Excerpt: ...continued, disregarding my remonstrance. "He is a man who leads a sedentary life, goes out little, is out of training entirely, is middle-aged, has grizzled hair which he has had cut within the last few days, and which he anoints with lime-cream. These are the more patent facts which are to be deduced from his hat. Also, by the way, that it is extremely improbable that he has gas laid on in his house." "You are certainly joking, Holmes." "Not in the least. Is it possible that even now, when I give you these ...
Excerpt: ...continued, disregarding my remonstrance. "He is a man who leads a sedentary life, goes out little, is out of training entirely, is middle-aged, has grizzled hair which he has had cut within the last few days, and which he anoints with lime-cream. These are the more patent facts which are to be deduced from his hat. Also, by the way, that it is extremely improbable that he has gas laid on in his house." "You are certainly joking, Holmes." "Not in the least. Is it possible that even now, when I give you these results, you are unable to see how they are attained?" "I have no doubt that I am very stupid, but I must confess that I am unable to follow you. For example, how did you deduce that this man was intellectual?" For answer Holmes clapped the hat upon his head. It came right over the forehead and settled upon the bridge of his nose. "It is a question of cubic capacity," said he; "a man with so large a brain must have something in it." "The decline of his fortunes, then?" "This hat is three years old. These flat brims curled at the edge came in then. It is a hat of the very best quality. Look at the band of ribbed silk and the excellent lining. If this man could afford to buy so expensive a hat three years ago, and has had no hat since, then he has assuredly gone down in the world." "Well, that is clear enough, certainly. But how about the foresight and the moral retrogression?" Sherlock Holmes laughed. "Here is the foresight," said he putting his finger upon the little disc and loop of the hat-securer. "They are never sold upon hats. If this man ordered one, it is a sign of a certain amount of foresight, since he went out of his way to take this precaution against the wind. But since we see that he has broken the elastic and has not troubled to replace it, it is obvious that he has less foresight now than formerly, which is a distinct proof of a weakening nature. On the other hand, he has endeavoured to...
Although the stories are short they are nevertheless excellent reading.
Feb 18, 2010
Learning About English Culture with Sherlock H.
I am 80% done with the book but it is for adult reading and would not reccommend this book for a minor. It glamorizes drug use.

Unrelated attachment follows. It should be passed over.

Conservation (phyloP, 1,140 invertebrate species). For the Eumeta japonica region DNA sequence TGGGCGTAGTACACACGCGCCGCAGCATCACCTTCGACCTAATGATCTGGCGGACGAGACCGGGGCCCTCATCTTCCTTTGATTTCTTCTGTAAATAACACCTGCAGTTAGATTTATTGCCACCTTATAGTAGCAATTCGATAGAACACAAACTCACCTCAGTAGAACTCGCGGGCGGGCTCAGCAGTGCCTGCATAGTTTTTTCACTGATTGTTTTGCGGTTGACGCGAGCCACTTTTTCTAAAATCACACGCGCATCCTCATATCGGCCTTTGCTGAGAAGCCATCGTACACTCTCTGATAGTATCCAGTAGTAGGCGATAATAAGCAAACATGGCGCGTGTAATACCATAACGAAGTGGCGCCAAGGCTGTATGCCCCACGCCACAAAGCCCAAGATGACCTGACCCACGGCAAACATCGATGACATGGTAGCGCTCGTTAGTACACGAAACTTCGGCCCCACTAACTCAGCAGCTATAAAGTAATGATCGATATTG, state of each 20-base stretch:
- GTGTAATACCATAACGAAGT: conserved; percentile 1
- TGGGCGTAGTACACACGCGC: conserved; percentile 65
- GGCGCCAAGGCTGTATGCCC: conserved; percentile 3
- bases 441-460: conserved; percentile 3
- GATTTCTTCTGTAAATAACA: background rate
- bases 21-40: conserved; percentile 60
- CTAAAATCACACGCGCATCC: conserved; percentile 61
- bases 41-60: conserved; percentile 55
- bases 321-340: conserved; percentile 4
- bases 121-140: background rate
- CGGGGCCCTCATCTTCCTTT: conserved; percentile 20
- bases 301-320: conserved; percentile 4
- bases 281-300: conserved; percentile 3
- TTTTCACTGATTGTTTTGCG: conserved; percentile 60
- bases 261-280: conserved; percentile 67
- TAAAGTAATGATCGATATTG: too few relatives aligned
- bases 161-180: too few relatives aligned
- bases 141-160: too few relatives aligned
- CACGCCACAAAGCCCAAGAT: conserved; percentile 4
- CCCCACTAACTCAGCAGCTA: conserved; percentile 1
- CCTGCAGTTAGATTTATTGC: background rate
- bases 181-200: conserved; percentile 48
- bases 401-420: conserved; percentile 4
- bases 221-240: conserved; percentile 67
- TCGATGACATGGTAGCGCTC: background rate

Love the book, I am learning about English culture this is my first Sherlock Holmes book.
Dec 31, 2009
Bought the Oxford Press edition of this book to read the references indicated during the stories - also easier to handle than my unabridged sherlock holmes.
May 2, 2007
short and logical
This book is composed of twelve short Sherlock Holmes stories: A Scandal in Bohemia, The Red-headed League, A Case of Identity, The Boscombe Valley Mystery, The Five Orange Pips, The Man with the Twisted Lip (my personal favorite), The Blue Carbuncle, The Speckled Band, The Engineer's Thumb, The Noble Bachelor, The Beryl Coronet and The Copper Beeches. Although I've long been a fan of Laurie King's Mary Russell novels, which are semi-pastiches of the Holmes series, my only experience of the original Sherlock Holmes has been limited to my dim recollection of reading The Red-Headed League in high school and of watching a few of the BBC television episodes with my dad! Several years ago, I tried reading one of Conan Doyle's novel-length works but was rapidly turned off by the slow development of the plot and did not finish it. Reading this book, though, was a much better experience and I'm so glad I chose it. I think that the author's skill and the Holmes "genre" itself are much better seen and enjoyed in short stories. None of the stories are thrilling or heart-pounding; that is not what made Sherlock Holmes mysteries so great. Instead, they each follow a rather simple pattern: Holmes and Watson are introduced to a short, bewildering mystery that is quickly and, to Watson's never ending surprise, easily solved by Holmes, who then calmly gives a detailed analysis of the case and his logical steps to solving it! This set-up must be what made Sherlock Holmes such a refreshing character and what made the books so popular!
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